Science

New Species of Armless Dinosaurs That Roamed America, Africa, and Asia Discovered

Researchers have discovered a partially complete skull of new dinosaur species in Argentina that they say could be a close relative of an armless group of dinosaurs that roamed the southern hemisphere. They say the new species, called the Guemesia ochoai, offers new evidence of a unique ecosystem during the Late Cretaceous, more than 70 million years ago. Guemesia ochoai was a member of Abelisauridae, a clade of carnivores that roamed what is now Africa, South America, and India. The researchers have said that the newly discovered species could be a close relative of the ancestors of abelisaurids.

However, Guemesia ochoai is different from its abelisaurid relatives in two ways. One, this dinosaur species lacks horns; and two, it likely lived in what is now northern Argentina where its skull was found, instead of the southern part of the country where most abelisaurid remains have been found. The second point suggests G ochoai could live in varied ecosystems.

Seeing this from today’s perspective could be misleading as to how these animals roamed America, Africa, and India as these are separate landmasses. But hundreds of millions of years ago, all these continents were combined together in a supercontinent known as Pangaea. Over time, as tectonic plates shifted, these landmasses began to break into Gondwana and Laurasia. About 180 million years ago, Gondwana and Laurasia themselves started to split, as well as India.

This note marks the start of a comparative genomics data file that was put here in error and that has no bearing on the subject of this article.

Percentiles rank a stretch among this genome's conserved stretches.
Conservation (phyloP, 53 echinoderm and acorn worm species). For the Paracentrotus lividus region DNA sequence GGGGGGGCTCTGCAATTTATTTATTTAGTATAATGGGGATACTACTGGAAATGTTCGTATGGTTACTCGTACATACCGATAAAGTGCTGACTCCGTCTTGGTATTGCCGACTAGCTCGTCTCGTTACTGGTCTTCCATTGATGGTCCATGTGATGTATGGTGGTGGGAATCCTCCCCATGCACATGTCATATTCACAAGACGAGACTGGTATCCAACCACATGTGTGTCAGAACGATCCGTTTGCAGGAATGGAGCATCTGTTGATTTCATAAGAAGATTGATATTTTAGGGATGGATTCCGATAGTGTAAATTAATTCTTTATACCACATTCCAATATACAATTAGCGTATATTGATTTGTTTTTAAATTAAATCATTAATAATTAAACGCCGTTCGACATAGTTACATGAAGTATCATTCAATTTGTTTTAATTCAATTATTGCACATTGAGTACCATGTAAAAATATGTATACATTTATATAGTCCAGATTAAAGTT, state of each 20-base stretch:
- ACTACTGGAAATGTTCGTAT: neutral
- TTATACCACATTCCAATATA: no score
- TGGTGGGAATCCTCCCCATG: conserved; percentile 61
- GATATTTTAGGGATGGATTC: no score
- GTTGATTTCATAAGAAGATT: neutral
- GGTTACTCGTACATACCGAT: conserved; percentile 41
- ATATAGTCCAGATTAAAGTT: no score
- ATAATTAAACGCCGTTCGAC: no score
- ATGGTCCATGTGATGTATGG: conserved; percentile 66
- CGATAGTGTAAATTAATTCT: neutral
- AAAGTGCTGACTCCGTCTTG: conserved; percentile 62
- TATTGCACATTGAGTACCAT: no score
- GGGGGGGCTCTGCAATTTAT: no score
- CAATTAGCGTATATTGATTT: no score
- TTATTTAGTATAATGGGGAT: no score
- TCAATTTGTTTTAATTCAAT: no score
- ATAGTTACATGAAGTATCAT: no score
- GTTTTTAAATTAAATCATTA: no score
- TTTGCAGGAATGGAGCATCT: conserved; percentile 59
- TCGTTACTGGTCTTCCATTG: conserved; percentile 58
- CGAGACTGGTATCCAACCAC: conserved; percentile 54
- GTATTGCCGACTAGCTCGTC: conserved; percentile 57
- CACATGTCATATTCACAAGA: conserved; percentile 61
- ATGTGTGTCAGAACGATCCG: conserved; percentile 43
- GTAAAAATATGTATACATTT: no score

However, the process was slow. And hence species would still have been able to move between them. Some scientists say the fauna of each landmass would have been largely the same.

“This new dinosaur is quite unusual for its kind. It has several key characteristics that suggest that is a new species, providing important new information about an area of the world which we don’t know a lot about,” Professor Anjali Goswami, co-author of the study and research leader at the Natural History Museum in London, said in a statement.

The researchers have published their findings in the Journal of Vertebrate Palaeontology

After analysing the skull, the researchers found that G. ochoai’s braincase was small, indicating it had a little brain. Researchers hope to discover more specimens of G. ochoai and its relatives in a bid to understand more about life in ancient Argentina.


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